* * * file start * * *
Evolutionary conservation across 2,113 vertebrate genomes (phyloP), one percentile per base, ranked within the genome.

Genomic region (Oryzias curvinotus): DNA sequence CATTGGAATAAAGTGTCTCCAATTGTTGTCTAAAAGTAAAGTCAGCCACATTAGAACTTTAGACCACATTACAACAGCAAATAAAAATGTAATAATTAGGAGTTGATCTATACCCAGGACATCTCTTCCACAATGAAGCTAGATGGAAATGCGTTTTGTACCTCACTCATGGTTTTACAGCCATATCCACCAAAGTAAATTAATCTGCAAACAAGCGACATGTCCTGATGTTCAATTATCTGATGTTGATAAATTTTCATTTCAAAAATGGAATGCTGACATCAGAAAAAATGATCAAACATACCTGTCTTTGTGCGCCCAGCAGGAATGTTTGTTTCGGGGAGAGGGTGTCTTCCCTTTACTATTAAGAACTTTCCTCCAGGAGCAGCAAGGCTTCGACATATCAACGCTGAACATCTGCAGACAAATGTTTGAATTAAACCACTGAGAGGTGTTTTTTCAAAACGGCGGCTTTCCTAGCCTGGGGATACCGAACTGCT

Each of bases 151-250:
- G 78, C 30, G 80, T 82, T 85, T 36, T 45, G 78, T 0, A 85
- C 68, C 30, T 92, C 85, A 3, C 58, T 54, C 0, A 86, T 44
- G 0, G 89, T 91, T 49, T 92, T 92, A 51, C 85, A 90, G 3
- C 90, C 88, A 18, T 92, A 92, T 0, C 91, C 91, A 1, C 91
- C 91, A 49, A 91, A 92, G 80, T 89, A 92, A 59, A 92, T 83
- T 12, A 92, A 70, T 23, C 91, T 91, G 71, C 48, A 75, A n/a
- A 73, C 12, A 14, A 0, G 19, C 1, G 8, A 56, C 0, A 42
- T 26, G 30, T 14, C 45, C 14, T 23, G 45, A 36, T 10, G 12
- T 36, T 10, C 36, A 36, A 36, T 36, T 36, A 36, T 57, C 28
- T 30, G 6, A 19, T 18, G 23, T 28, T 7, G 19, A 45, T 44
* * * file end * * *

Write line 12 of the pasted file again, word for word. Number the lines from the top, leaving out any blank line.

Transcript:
- T 36, T 10, C 36, A 36, A 36, T 36, T 36, A 36, T 57, C 28